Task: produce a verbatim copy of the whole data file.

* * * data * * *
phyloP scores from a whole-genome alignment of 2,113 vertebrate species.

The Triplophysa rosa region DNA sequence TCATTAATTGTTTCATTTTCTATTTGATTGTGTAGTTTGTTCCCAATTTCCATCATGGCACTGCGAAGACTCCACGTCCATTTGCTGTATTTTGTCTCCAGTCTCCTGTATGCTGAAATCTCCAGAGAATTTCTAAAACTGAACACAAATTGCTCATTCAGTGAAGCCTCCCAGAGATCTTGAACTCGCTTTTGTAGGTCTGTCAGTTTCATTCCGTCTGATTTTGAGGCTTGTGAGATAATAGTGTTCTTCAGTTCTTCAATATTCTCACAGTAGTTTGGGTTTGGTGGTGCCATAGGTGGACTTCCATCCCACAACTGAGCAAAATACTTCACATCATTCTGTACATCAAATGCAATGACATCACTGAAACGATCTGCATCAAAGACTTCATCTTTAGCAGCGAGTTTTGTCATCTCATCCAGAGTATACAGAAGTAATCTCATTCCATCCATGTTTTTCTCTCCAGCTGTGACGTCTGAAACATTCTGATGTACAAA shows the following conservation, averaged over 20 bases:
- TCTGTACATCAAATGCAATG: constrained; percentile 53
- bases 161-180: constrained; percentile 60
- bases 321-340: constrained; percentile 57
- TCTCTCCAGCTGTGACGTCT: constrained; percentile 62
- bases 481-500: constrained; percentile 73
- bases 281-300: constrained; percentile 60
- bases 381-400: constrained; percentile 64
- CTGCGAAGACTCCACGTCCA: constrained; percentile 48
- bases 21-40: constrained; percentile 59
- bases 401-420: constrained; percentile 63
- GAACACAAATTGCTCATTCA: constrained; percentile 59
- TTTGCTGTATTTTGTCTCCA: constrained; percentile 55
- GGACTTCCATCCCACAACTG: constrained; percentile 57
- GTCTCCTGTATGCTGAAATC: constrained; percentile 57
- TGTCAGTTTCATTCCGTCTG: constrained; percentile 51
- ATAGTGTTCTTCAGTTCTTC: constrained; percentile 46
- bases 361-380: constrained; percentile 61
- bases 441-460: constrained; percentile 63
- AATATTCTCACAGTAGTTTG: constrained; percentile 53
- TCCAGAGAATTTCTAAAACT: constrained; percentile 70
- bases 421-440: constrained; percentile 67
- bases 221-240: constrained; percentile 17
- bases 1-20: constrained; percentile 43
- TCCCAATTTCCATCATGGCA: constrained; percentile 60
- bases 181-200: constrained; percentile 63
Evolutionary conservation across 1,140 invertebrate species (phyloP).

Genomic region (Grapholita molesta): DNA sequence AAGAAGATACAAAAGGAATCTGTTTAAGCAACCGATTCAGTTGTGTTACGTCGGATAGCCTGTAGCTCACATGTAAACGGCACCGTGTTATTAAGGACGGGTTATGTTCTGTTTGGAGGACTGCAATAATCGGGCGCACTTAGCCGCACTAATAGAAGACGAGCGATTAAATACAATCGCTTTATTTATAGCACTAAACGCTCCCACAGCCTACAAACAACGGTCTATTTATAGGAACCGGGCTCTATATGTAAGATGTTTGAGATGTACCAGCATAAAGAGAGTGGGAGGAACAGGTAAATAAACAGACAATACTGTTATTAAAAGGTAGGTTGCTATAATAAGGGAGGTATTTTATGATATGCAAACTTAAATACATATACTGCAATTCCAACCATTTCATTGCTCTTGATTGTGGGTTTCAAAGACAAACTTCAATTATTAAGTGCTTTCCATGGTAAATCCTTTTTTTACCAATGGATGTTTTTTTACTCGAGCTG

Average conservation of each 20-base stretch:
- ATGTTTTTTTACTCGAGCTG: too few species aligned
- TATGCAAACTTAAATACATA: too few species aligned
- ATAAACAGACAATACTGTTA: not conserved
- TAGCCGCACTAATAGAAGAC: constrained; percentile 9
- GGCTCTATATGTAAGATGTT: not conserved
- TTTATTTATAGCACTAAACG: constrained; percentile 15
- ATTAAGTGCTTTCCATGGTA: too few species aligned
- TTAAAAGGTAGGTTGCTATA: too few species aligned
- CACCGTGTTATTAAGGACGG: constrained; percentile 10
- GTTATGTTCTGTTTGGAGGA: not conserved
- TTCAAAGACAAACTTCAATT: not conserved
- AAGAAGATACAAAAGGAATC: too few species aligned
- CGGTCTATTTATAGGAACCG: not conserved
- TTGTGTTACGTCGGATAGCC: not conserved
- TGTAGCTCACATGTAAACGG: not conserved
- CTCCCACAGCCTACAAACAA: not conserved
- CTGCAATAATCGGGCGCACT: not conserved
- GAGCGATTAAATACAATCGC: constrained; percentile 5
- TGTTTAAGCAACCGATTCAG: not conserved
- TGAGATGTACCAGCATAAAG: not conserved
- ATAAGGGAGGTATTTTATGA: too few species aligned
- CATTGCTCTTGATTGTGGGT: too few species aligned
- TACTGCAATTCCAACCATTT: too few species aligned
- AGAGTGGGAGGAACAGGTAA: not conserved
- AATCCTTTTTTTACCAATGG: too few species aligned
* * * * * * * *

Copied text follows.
phyloP scores from a whole-genome alignment of 2,113 vertebrate species.

The Triplophysa rosa region DNA sequence TCATTAATTGTTTCATTTTCTATTTGATTGTGTAGTTTGTTCCCAATTTCCATCATGGCACTGCGAAGACTCCACGTCCATTTGCTGTATTTTGTCTCCAGTCTCCTGTATGCTGAAATCTCCAGAGAATTTCTAAAACTGAACACAAATTGCTCATTCAGTGAAGCCTCCCAGAGATCTTGAACTCGCTTTTGTAGGTCTGTCAGTTTCATTCCGTCTGATTTTGAGGCTTGTGAGATAATAGTGTTCTTCAGTTCTTCAATATTCTCACAGTAGTTTGGGTTTGGTGGTGCCATAGGTGGACTTCCATCCCACAACTGAGCAAAATACTTCACATCATTCTGTACATCAAATGCAATGACATCACTGAAACGATCTGCATCAAAGACTTCATCTTTAGCAGCGAGTTTTGTCATCTCATCCAGAGTATACAGAAGTAATCTCATTCCATCCATGTTTTTCTCTCCAGCTGTGACGTCTGAAACATTCTGATGTACAAA shows the following conservation, averaged over 20 bases:
- TCTGTACATCAAATGCAATG: constrained; percentile 53
- bases 161-180: constrained; percentile 60
- bases 321-340: constrained; percentile 57
- TCTCTCCAGCTGTGACGTCT: constrained; percentile 62
- bases 481-500: constrained; percentile 73
- bases 281-300: constrained; percentile 60
- bases 381-400: constrained; percentile 64
- CTGCGAAGACTCCACGTCCA: constrained; percentile 48
- bases 21-40: constrained; percentile 59
- bases 401-420: constrained; percentile 63
- GAACACAAATTGCTCATTCA: constrained; percentile 59
- TTTGCTGTATTTTGTCTCCA: constrained; percentile 55
- GGACTTCCATCCCACAACTG: constrained; percentile 57
- GTCTCCTGTATGCTGAAATC: constrained; percentile 57
- TGTCAGTTTCATTCCGTCTG: constrained; percentile 51
- ATAGTGTTCTTCAGTTCTTC: constrained; percentile 46
- bases 361-380: constrained; percentile 61
- bases 441-460: constrained; percentile 63
- AATATTCTCACAGTAGTTTG: constrained; percentile 53
- TCCAGAGAATTTCTAAAACT: constrained; percentile 70
- bases 421-440: constrained; percentile 67
- bases 221-240: constrained; percentile 17
- bases 1-20: constrained; percentile 43
- TCCCAATTTCCATCATGGCA: constrained; percentile 60
- bases 181-200: constrained; percentile 63
Evolutionary conservation across 1,140 invertebrate species (phyloP).

Genomic region (Grapholita molesta): DNA sequence AAGAAGATACAAAAGGAATCTGTTTAAGCAACCGATTCAGTTGTGTTACGTCGGATAGCCTGTAGCTCACATGTAAACGGCACCGTGTTATTAAGGACGGGTTATGTTCTGTTTGGAGGACTGCAATAATCGGGCGCACTTAGCCGCACTAATAGAAGACGAGCGATTAAATACAATCGCTTTATTTATAGCACTAAACGCTCCCACAGCCTACAAACAACGGTCTATTTATAGGAACCGGGCTCTATATGTAAGATGTTTGAGATGTACCAGCATAAAGAGAGTGGGAGGAACAGGTAAATAAACAGACAATACTGTTATTAAAAGGTAGGTTGCTATAATAAGGGAGGTATTTTATGATATGCAAACTTAAATACATATACTGCAATTCCAACCATTTCATTGCTCTTGATTGTGGGTTTCAAAGACAAACTTCAATTATTAAGTGCTTTCCATGGTAAATCCTTTTTTTACCAATGGATGTTTTTTTACTCGAGCTG

Average conservation of each 20-base stretch:
- ATGTTTTTTTACTCGAGCTG: too few species aligned
- TATGCAAACTTAAATACATA: too few species aligned
- ATAAACAGACAATACTGTTA: not conserved
- TAGCCGCACTAATAGAAGAC: constrained; percentile 9
- GGCTCTATATGTAAGATGTT: not conserved
- TTTATTTATAGCACTAAACG: constrained; percentile 15
- ATTAAGTGCTTTCCATGGTA: too few species aligned
- TTAAAAGGTAGGTTGCTATA: too few species aligned
- CACCGTGTTATTAAGGACGG: constrained; percentile 10
- GTTATGTTCTGTTTGGAGGA: not conserved
- TTCAAAGACAAACTTCAATT: not conserved
- AAGAAGATACAAAAGGAATC: too few species aligned
- CGGTCTATTTATAGGAACCG: not conserved
- TTGTGTTACGTCGGATAGCC: not conserved
- TGTAGCTCACATGTAAACGG: not conserved
- CTCCCACAGCCTACAAACAA: not conserved
- CTGCAATAATCGGGCGCACT: not conserved
- GAGCGATTAAATACAATCGC: constrained; percentile 5
- TGTTTAAGCAACCGATTCAG: not conserved
- TGAGATGTACCAGCATAAAG: not conserved
- ATAAGGGAGGTATTTTATGA: too few species aligned
- CATTGCTCTTGATTGTGGGT: too few species aligned
- TACTGCAATTCCAACCATTT: too few species aligned
- AGAGTGGGAGGAACAGGTAA: not conserved
- AATCCTTTTTTTACCAATGG: too few species aligned